Released: 1 June 1967 (UK), 2 June 1967 (US)
On The Beatles’ final US tour in 1966, Paul McCartney was struck by the inventiveness of the West Coast hippy groups, with names such as Quicksilver Messenger Service, Jefferson Airplane, and Big Brother and the Holding Company. In November that year, on a post-holiday flight from Nairobi to England, he came up with the idea of an alter-ego for the band, which would perform an entire album before an audience.
Sgt Pepper is Paul, after a trip to America and the whole West Coast, long-named group thing was coming in. You know, when people were no longer The Beatles or The Crickets – they were suddenly Fred and His Incredible Shrinking Grateful Airplanes, right? So I think he got influenced by that and came up with this idea for The Beatles. As I read the other day, he said in one of his ‘fanzine’ interviews that he was trying to put some distance between The Beatles and the public – and so there was this identity of Sgt Pepper. Intellectually, that’s the same thing he did by writing ‘He loves you’ instead of ‘I love you.’ That’s just his way of working. Sgt Pepper is called the first concept album, but it doesn’t go anywhere. All my contributions to the album have absolutely nothing to do with the idea of Sgt Pepper and his band; but it works ’cause we said it worked, and that’s how the album appeared. But it was not as put together as it sounds, except for Sgt Pepper introducing Billy Shears and the so-called reprise. Every other song could have been on any other album.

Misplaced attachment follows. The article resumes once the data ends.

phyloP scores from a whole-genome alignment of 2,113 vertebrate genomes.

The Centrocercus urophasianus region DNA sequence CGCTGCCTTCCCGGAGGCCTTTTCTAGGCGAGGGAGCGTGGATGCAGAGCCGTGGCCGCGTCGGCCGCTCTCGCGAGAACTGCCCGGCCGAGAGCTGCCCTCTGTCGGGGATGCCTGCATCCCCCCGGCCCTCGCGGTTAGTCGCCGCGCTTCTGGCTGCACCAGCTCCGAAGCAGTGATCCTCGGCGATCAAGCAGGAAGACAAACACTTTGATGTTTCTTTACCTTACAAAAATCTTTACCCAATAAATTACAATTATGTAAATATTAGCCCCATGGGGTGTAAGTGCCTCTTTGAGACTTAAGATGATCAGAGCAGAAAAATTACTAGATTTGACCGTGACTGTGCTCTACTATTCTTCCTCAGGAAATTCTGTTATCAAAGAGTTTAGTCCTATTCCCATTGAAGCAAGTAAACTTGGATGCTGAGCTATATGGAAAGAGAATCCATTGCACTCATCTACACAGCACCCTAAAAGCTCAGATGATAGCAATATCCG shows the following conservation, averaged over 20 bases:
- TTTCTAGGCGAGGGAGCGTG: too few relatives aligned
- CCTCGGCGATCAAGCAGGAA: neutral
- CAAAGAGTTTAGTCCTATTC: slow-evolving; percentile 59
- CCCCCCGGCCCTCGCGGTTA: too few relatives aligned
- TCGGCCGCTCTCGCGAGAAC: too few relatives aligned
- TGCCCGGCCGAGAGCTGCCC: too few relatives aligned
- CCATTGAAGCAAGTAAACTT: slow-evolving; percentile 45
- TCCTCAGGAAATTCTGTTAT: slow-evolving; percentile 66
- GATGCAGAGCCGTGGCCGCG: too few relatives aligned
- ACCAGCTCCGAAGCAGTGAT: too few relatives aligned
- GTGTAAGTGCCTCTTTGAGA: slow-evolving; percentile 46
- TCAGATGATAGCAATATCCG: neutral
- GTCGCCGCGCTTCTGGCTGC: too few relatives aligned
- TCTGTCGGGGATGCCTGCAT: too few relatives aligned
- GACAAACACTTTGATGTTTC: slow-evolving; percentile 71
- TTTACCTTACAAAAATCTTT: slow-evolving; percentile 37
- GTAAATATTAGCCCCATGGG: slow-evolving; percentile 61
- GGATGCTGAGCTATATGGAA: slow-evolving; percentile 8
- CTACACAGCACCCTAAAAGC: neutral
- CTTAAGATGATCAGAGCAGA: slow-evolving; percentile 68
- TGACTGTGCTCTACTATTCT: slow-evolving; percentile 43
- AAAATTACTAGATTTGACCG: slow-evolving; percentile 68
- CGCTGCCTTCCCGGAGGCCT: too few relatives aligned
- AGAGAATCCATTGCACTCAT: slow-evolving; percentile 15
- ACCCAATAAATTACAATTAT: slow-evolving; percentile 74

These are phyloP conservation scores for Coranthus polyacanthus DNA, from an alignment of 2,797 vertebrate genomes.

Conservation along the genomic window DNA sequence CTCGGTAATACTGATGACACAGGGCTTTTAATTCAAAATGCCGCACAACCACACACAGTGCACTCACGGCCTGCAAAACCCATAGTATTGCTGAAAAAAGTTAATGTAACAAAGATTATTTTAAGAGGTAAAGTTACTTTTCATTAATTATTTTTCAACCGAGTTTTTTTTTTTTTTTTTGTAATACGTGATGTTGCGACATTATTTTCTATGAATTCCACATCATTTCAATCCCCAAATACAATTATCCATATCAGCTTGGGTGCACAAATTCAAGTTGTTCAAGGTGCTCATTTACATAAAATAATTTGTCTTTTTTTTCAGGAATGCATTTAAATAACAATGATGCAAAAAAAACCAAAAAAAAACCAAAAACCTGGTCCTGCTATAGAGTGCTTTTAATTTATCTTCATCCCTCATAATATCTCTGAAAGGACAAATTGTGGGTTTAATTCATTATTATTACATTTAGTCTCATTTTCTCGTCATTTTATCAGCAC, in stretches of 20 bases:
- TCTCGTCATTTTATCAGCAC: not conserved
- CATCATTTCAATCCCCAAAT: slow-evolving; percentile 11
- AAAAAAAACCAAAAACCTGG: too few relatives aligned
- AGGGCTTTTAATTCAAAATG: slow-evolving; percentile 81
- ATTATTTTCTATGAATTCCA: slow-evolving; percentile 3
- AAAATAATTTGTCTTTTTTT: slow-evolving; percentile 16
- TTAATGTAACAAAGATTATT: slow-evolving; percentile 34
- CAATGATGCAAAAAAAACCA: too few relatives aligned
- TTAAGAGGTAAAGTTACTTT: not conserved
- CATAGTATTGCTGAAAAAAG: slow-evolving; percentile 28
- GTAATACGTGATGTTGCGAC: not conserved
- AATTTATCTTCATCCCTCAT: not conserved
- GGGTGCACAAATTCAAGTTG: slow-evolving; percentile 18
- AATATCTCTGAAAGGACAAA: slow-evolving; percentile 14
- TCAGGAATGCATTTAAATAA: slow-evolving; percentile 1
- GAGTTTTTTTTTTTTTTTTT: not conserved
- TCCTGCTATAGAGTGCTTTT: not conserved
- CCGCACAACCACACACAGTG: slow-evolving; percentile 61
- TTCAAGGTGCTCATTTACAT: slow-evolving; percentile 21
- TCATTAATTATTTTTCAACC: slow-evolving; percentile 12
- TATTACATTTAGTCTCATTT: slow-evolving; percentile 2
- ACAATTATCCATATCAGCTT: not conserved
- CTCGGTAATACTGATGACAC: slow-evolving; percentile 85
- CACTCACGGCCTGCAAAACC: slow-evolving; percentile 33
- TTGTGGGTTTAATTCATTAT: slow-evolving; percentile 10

All We Are Saying, David Sheff
Some versions of events hold that Mal Evans came up with the name Sgt Pepper. It is believed to have been inspired by Evans asking McCartney what the letters S and P stood for on the salt and pepper sachets on their in-flight meal trays.
I used to share a flat in Sloane Street with Mal. One day in February Paul called, saying that he was writing a song and asking if he and Mal could come over. That song was the start of Sgt Pepper.
At my place he carried on writing and the song developed. At the end of every Beatles show, Paul used to say, ‘It’s time to go. We’re going to go to bed, and this is our last number’. Then they’d play the last number and leave. Just then Mal went to the bathroom, and I said to Paul, ‘Why don’t you have Sgt Pepper as the compère of the album? He comes on at the beginning of the show and introduces the band, and at the end he closes it. A bit later, Paul told John about it in the studio, and John came up to me and said, ‘Nobody likes a smart-arse, Neil’.
Switching between straightforward rock verses and instrumental bridges featuring a French horn quartet, punctuated by three-part harmonies from McCartney, Lennon and Harrison, the song is more of an introduction to the Sgt Pepper concept than a rounded song.
I thought it would be nice to lose our identities, to submerge ourselves in the persona of a fake group. We could make up all the culture around it and collect all our heroes in one place.
In the studio
The song was recorded over four days. On 1 February 1967 The Beatles taped nine takes of the rhythm track, though only the first and last of these were complete. They recorded drums, bass and two guitars – the latter played by McCartney and Harrison.
The next day McCartney recorded his lead vocals, and he, Lennon and Harrison taped their harmonies. The song was then left for over a month, until the French horns were overdubbed on 3 March. McCartney also recorded a lead guitar solo, leaving the song almost complete.
On 6 March they added the sounds of the imaginary audience and the noise of an orchestra tuning up, a combination of crowd noise from a 1961 recording of the comedy show Beyond The Fringe and out-takes from the 10 February orchestral overdub session for A Day In The Life.
For the segue into With A Little Help From My Friends, meanwhile, they inserted screams of Beatlemaniacs from the recordings of The Beatles live at the Hollywood Bowl.